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GNOME 3.20 to Finally Integrate Airplane Mode

GNOME 3.20 is still a couple of months away from a stable release, but it looks like more features are being added, like the new support for airplane mode keys.

If you’ve ever flown, you know that passengers are requested to turn off any kind of electronic apparatus so that it doesn’t interfere with the plane’s avionics. As much as this is an improbable scenario, it’s still taken very seriously, and many hardware makers and companies have implemented an airplane mode for devices to turn off any kind of radios emissions.

People still want to use their laptops, phones, and tablets, and activating the airplane mode allows them to do this. It’s also a good way of maximizing battery life when you need to, so you don’t have to be in a plane to use this particular setting. Now, the GNOME developers are also working to get this feature ready for the 3.20 branch, which is scheduled to arrive in a couple of months.

Airplane mode in GNOME 3.20

It looks like people have been asking for this particular feature for quite some time, but only now have the GNOME devs gotten around to it.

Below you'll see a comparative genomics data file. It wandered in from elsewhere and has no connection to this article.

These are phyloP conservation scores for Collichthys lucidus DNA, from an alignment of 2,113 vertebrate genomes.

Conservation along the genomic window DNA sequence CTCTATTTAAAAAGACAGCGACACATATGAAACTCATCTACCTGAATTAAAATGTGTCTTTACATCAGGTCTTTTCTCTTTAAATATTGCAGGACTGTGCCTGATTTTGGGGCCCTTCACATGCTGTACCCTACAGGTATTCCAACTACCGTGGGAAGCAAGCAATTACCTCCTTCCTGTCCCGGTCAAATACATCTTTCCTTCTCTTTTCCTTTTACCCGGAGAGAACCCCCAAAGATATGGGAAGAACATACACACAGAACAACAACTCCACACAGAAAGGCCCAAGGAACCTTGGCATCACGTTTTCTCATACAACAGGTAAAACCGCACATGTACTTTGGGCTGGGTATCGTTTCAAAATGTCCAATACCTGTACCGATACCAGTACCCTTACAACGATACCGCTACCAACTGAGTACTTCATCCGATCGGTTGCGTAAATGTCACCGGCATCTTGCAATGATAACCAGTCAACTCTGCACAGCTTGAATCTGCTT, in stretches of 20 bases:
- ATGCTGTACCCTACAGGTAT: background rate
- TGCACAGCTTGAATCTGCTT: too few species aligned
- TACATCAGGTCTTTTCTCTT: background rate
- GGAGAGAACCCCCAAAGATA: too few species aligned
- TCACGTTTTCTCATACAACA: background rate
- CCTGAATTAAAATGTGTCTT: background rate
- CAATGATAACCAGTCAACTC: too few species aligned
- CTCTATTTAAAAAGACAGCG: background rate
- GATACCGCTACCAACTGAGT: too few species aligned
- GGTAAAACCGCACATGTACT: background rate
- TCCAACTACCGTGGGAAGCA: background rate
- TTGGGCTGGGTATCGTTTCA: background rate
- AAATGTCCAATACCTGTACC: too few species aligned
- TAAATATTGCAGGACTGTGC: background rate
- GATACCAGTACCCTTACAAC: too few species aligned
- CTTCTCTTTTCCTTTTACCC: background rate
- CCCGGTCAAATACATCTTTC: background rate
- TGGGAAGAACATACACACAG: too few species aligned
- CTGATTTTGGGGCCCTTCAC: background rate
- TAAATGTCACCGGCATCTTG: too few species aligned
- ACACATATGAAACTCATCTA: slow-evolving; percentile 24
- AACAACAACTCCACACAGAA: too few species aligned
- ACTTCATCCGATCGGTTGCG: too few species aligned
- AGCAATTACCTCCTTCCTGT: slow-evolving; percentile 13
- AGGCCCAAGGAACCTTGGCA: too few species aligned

“As we were working on audio jack notifications, and were wondering whether the type of notification we’d pop up, in this case, could be reused in other cases, I encountered a feature request that could now be solved easily with the rfkill D-Bus service we added to gnome-settings-daemon for the 3.10 release. If you have keyboard buttons on your laptop to enable or disable Bluetooth, or Airplane mode, you can now use them,” developer Bastien Nocera writes on this blog.

From the looks of it, users won’t have to do anything special. Using the integrated functions on laptops should be enough, although it would be cool if we could get this functions on regular PCs, with a switch.

GNOME 3.20 is expected to arrive on March 23, 2016.

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